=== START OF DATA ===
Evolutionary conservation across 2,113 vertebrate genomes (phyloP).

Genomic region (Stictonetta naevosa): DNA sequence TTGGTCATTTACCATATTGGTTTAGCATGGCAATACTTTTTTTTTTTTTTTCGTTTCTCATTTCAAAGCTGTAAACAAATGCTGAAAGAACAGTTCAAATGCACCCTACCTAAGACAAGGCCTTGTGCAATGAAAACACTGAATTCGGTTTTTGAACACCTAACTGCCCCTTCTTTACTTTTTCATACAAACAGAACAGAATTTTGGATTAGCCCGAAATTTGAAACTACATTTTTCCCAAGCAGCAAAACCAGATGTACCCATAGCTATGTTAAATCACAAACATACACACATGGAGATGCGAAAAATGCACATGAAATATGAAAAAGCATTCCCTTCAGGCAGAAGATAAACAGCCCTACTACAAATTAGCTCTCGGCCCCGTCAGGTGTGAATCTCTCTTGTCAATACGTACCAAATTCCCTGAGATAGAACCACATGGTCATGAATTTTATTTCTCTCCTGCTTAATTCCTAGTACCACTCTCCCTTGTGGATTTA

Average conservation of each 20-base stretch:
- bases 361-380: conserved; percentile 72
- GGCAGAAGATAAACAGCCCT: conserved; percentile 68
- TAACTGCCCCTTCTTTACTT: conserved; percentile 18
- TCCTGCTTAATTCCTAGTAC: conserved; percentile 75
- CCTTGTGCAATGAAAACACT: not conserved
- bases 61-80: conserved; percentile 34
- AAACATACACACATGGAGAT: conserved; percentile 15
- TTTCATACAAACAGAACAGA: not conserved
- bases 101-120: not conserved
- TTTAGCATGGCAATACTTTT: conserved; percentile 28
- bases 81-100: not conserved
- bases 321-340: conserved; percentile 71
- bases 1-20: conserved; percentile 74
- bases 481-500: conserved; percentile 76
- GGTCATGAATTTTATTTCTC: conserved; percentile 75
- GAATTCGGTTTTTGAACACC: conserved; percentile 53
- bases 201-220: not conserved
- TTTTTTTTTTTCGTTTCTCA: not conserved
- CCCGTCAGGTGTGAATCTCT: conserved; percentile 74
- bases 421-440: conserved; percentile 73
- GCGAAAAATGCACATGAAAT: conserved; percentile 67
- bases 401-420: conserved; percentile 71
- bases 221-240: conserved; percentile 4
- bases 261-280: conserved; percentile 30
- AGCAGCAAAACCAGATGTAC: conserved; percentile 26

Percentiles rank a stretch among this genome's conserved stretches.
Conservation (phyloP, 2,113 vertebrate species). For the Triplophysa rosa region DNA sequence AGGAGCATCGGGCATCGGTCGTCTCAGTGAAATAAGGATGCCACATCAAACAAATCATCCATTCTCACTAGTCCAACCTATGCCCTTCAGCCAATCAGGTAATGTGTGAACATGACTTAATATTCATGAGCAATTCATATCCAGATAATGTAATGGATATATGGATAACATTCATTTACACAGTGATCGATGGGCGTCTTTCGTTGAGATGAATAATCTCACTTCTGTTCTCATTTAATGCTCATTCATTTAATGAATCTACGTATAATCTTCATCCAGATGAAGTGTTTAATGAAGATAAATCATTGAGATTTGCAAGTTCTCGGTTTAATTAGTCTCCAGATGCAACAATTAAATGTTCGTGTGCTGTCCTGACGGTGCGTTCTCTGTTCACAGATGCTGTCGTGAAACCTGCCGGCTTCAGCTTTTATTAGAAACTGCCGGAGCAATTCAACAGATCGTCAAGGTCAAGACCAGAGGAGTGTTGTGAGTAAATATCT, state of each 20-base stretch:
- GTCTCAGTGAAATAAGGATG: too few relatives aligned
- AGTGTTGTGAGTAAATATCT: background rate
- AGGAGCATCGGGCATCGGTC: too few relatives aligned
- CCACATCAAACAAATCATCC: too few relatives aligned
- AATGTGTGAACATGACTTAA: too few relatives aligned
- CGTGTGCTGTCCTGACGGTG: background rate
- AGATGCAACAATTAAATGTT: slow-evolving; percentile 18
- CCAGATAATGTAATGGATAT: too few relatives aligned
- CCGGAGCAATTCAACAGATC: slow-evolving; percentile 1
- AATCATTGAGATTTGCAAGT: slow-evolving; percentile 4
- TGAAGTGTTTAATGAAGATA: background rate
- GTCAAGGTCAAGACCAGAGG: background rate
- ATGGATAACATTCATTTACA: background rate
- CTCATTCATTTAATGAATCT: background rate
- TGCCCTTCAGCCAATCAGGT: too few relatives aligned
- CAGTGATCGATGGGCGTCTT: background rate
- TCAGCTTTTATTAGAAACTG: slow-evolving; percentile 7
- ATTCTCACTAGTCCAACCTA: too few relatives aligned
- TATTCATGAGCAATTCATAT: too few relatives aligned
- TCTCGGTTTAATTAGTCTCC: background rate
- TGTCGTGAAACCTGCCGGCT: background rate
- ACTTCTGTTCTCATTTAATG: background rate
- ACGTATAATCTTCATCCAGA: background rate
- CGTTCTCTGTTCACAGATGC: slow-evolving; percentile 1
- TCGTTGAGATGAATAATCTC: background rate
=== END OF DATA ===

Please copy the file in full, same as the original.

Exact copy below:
Evolutionary conservation across 2,113 vertebrate genomes (phyloP).

Genomic region (Stictonetta naevosa): DNA sequence TTGGTCATTTACCATATTGGTTTAGCATGGCAATACTTTTTTTTTTTTTTTCGTTTCTCATTTCAAAGCTGTAAACAAATGCTGAAAGAACAGTTCAAATGCACCCTACCTAAGACAAGGCCTTGTGCAATGAAAACACTGAATTCGGTTTTTGAACACCTAACTGCCCCTTCTTTACTTTTTCATACAAACAGAACAGAATTTTGGATTAGCCCGAAATTTGAAACTACATTTTTCCCAAGCAGCAAAACCAGATGTACCCATAGCTATGTTAAATCACAAACATACACACATGGAGATGCGAAAAATGCACATGAAATATGAAAAAGCATTCCCTTCAGGCAGAAGATAAACAGCCCTACTACAAATTAGCTCTCGGCCCCGTCAGGTGTGAATCTCTCTTGTCAATACGTACCAAATTCCCTGAGATAGAACCACATGGTCATGAATTTTATTTCTCTCCTGCTTAATTCCTAGTACCACTCTCCCTTGTGGATTTA

Average conservation of each 20-base stretch:
- bases 361-380: conserved; percentile 72
- GGCAGAAGATAAACAGCCCT: conserved; percentile 68
- TAACTGCCCCTTCTTTACTT: conserved; percentile 18
- TCCTGCTTAATTCCTAGTAC: conserved; percentile 75
- CCTTGTGCAATGAAAACACT: not conserved
- bases 61-80: conserved; percentile 34
- AAACATACACACATGGAGAT: conserved; percentile 15
- TTTCATACAAACAGAACAGA: not conserved
- bases 101-120: not conserved
- TTTAGCATGGCAATACTTTT: conserved; percentile 28
- bases 81-100: not conserved
- bases 321-340: conserved; percentile 71
- bases 1-20: conserved; percentile 74
- bases 481-500: conserved; percentile 76
- GGTCATGAATTTTATTTCTC: conserved; percentile 75
- GAATTCGGTTTTTGAACACC: conserved; percentile 53
- bases 201-220: not conserved
- TTTTTTTTTTTCGTTTCTCA: not conserved
- CCCGTCAGGTGTGAATCTCT: conserved; percentile 74
- bases 421-440: conserved; percentile 73
- GCGAAAAATGCACATGAAAT: conserved; percentile 67
- bases 401-420: conserved; percentile 71
- bases 221-240: conserved; percentile 4
- bases 261-280: conserved; percentile 30
- AGCAGCAAAACCAGATGTAC: conserved; percentile 26

Percentiles rank a stretch among this genome's conserved stretches.
Conservation (phyloP, 2,113 vertebrate species). For the Triplophysa rosa region DNA sequence AGGAGCATCGGGCATCGGTCGTCTCAGTGAAATAAGGATGCCACATCAAACAAATCATCCATTCTCACTAGTCCAACCTATGCCCTTCAGCCAATCAGGTAATGTGTGAACATGACTTAATATTCATGAGCAATTCATATCCAGATAATGTAATGGATATATGGATAACATTCATTTACACAGTGATCGATGGGCGTCTTTCGTTGAGATGAATAATCTCACTTCTGTTCTCATTTAATGCTCATTCATTTAATGAATCTACGTATAATCTTCATCCAGATGAAGTGTTTAATGAAGATAAATCATTGAGATTTGCAAGTTCTCGGTTTAATTAGTCTCCAGATGCAACAATTAAATGTTCGTGTGCTGTCCTGACGGTGCGTTCTCTGTTCACAGATGCTGTCGTGAAACCTGCCGGCTTCAGCTTTTATTAGAAACTGCCGGAGCAATTCAACAGATCGTCAAGGTCAAGACCAGAGGAGTGTTGTGAGTAAATATCT, state of each 20-base stretch:
- GTCTCAGTGAAATAAGGATG: too few relatives aligned
- AGTGTTGTGAGTAAATATCT: background rate
- AGGAGCATCGGGCATCGGTC: too few relatives aligned
- CCACATCAAACAAATCATCC: too few relatives aligned
- AATGTGTGAACATGACTTAA: too few relatives aligned
- CGTGTGCTGTCCTGACGGTG: background rate
- AGATGCAACAATTAAATGTT: slow-evolving; percentile 18
- CCAGATAATGTAATGGATAT: too few relatives aligned
- CCGGAGCAATTCAACAGATC: slow-evolving; percentile 1
- AATCATTGAGATTTGCAAGT: slow-evolving; percentile 4
- TGAAGTGTTTAATGAAGATA: background rate
- GTCAAGGTCAAGACCAGAGG: background rate
- ATGGATAACATTCATTTACA: background rate
- CTCATTCATTTAATGAATCT: background rate
- TGCCCTTCAGCCAATCAGGT: too few relatives aligned
- CAGTGATCGATGGGCGTCTT: background rate
- TCAGCTTTTATTAGAAACTG: slow-evolving; percentile 7
- ATTCTCACTAGTCCAACCTA: too few relatives aligned
- TATTCATGAGCAATTCATAT: too few relatives aligned
- TCTCGGTTTAATTAGTCTCC: background rate
- TGTCGTGAAACCTGCCGGCT: background rate
- ACTTCTGTTCTCATTTAATG: background rate
- ACGTATAATCTTCATCCAGA: background rate
- CGTTCTCTGTTCACAGATGC: slow-evolving; percentile 1
- TCGTTGAGATGAATAATCTC: background rate